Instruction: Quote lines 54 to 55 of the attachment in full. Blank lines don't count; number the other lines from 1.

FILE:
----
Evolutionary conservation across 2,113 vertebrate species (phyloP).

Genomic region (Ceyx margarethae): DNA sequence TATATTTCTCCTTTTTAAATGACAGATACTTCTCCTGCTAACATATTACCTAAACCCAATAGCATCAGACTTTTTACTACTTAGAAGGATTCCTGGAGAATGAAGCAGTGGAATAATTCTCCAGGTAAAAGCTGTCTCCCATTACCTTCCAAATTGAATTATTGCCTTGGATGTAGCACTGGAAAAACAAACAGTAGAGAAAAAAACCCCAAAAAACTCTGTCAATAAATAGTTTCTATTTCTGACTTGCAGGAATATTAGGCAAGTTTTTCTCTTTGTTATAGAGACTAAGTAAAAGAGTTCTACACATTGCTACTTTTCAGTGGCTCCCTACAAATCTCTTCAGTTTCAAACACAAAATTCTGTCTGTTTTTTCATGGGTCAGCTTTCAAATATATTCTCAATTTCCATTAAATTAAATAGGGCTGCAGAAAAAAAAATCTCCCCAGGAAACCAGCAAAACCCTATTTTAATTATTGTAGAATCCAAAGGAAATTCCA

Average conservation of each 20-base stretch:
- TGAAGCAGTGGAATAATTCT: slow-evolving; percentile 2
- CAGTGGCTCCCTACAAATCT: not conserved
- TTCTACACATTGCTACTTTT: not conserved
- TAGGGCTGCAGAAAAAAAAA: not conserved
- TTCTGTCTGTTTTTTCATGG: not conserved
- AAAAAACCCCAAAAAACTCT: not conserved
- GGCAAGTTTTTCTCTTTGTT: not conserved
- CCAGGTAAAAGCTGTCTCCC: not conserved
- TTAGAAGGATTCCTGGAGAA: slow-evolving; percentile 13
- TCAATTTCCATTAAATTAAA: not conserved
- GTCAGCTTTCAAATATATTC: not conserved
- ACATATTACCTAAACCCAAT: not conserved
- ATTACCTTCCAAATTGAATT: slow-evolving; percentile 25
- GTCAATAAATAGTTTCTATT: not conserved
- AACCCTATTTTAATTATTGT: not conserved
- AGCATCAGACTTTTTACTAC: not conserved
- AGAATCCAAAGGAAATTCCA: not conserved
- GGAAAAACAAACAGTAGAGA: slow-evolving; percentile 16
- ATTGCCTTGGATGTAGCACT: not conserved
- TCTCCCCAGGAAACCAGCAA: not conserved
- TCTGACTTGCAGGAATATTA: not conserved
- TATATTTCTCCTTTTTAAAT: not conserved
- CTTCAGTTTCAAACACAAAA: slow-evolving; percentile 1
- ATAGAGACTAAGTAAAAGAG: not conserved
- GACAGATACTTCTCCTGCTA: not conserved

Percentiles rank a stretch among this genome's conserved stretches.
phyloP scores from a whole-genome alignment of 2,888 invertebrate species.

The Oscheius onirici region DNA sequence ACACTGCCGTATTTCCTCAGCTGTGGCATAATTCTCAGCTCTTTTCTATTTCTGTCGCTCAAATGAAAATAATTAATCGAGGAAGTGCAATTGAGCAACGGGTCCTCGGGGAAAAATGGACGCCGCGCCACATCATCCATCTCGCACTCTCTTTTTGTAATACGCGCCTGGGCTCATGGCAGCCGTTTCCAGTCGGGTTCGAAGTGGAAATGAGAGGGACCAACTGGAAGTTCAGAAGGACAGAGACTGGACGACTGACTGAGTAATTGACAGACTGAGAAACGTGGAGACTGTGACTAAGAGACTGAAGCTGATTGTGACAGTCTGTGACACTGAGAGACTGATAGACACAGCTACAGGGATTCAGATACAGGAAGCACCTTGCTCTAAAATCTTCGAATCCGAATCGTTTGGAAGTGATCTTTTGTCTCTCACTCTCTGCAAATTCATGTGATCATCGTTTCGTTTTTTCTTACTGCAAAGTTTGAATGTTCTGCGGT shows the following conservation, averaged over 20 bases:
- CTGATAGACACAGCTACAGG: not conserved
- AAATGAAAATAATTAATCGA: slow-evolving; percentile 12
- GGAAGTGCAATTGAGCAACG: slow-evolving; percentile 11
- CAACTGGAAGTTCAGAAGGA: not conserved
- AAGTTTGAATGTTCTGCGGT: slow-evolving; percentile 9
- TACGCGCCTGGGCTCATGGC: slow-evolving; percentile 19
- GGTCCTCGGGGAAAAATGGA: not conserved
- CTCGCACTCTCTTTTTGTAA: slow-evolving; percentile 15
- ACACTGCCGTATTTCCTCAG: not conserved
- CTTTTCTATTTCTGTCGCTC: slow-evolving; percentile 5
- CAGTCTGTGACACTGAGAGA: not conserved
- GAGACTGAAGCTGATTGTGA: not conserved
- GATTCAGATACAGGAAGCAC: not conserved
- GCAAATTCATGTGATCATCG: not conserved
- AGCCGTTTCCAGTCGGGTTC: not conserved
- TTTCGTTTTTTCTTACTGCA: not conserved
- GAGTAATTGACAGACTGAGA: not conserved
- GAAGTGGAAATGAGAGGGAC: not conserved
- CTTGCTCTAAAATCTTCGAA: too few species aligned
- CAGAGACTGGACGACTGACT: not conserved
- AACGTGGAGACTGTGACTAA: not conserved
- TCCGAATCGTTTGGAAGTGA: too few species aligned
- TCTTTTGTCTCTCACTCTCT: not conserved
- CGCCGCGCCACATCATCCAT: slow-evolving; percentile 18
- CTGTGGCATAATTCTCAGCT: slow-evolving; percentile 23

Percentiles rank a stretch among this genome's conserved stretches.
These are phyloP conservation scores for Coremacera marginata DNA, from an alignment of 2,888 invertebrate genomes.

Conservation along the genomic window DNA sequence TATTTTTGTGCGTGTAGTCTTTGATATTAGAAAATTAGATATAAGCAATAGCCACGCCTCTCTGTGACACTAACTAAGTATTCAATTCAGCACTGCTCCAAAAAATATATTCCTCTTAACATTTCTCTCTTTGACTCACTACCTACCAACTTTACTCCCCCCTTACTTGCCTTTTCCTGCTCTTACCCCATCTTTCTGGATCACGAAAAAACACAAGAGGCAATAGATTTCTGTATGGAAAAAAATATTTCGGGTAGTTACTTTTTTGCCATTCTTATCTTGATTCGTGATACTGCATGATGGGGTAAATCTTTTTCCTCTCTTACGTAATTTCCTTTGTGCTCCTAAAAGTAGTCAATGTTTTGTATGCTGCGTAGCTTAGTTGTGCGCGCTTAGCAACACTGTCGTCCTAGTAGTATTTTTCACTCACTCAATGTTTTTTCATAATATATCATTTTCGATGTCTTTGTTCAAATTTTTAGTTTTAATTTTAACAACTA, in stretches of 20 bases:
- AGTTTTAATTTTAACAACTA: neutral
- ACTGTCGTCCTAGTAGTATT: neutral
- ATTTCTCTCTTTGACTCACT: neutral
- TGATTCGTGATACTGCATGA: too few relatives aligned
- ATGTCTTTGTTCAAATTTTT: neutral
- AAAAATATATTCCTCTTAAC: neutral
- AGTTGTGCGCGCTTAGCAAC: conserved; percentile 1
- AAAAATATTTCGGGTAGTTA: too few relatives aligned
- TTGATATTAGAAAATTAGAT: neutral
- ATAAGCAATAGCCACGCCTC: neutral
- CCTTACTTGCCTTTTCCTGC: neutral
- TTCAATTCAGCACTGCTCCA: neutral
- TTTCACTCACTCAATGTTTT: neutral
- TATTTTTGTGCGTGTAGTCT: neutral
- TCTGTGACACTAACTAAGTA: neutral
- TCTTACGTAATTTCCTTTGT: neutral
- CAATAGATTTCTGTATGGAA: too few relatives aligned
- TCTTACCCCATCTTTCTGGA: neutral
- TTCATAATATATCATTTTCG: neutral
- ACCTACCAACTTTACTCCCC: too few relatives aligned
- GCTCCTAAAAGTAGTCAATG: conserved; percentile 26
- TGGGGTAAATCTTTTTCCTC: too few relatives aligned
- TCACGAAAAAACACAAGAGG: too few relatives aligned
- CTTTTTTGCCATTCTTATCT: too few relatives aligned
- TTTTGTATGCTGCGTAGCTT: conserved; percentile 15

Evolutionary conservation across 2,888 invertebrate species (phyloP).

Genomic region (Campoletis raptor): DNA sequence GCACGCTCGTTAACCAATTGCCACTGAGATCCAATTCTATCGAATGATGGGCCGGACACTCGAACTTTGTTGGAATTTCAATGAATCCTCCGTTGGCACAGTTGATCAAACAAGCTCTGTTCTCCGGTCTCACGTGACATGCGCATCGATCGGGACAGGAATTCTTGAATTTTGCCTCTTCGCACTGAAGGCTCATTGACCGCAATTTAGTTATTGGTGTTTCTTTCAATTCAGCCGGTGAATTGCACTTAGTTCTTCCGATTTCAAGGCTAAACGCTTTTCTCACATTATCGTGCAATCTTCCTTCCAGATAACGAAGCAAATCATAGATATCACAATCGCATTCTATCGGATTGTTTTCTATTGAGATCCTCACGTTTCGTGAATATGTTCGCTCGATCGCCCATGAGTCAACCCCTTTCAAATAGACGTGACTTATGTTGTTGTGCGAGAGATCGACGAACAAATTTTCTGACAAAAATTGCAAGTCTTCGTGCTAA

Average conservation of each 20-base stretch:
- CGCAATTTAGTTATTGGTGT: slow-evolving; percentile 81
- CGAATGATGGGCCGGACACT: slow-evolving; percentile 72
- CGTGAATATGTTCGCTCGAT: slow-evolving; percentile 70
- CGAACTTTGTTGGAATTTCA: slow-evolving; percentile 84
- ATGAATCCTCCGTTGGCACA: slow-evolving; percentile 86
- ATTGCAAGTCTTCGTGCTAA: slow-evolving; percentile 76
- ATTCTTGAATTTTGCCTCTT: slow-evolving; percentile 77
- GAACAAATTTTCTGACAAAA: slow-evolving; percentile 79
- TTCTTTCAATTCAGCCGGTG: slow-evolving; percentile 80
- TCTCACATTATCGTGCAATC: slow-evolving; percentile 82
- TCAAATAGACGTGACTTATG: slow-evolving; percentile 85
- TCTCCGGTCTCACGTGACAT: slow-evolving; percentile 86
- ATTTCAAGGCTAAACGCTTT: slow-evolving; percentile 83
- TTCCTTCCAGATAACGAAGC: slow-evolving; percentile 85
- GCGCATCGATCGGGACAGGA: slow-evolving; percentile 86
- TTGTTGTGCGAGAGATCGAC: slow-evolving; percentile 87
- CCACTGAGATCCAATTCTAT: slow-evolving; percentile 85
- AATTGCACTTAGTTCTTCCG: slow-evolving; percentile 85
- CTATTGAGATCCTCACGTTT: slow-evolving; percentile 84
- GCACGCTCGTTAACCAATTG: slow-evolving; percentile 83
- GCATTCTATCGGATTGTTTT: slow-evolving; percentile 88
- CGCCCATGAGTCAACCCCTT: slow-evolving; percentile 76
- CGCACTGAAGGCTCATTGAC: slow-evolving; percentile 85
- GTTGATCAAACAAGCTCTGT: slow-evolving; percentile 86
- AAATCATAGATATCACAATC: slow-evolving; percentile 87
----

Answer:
- TCTTTTGTCTCTCACTCTCT: not conserved
- CGCCGCGCCACATCATCCAT: slow-evolving; percentile 18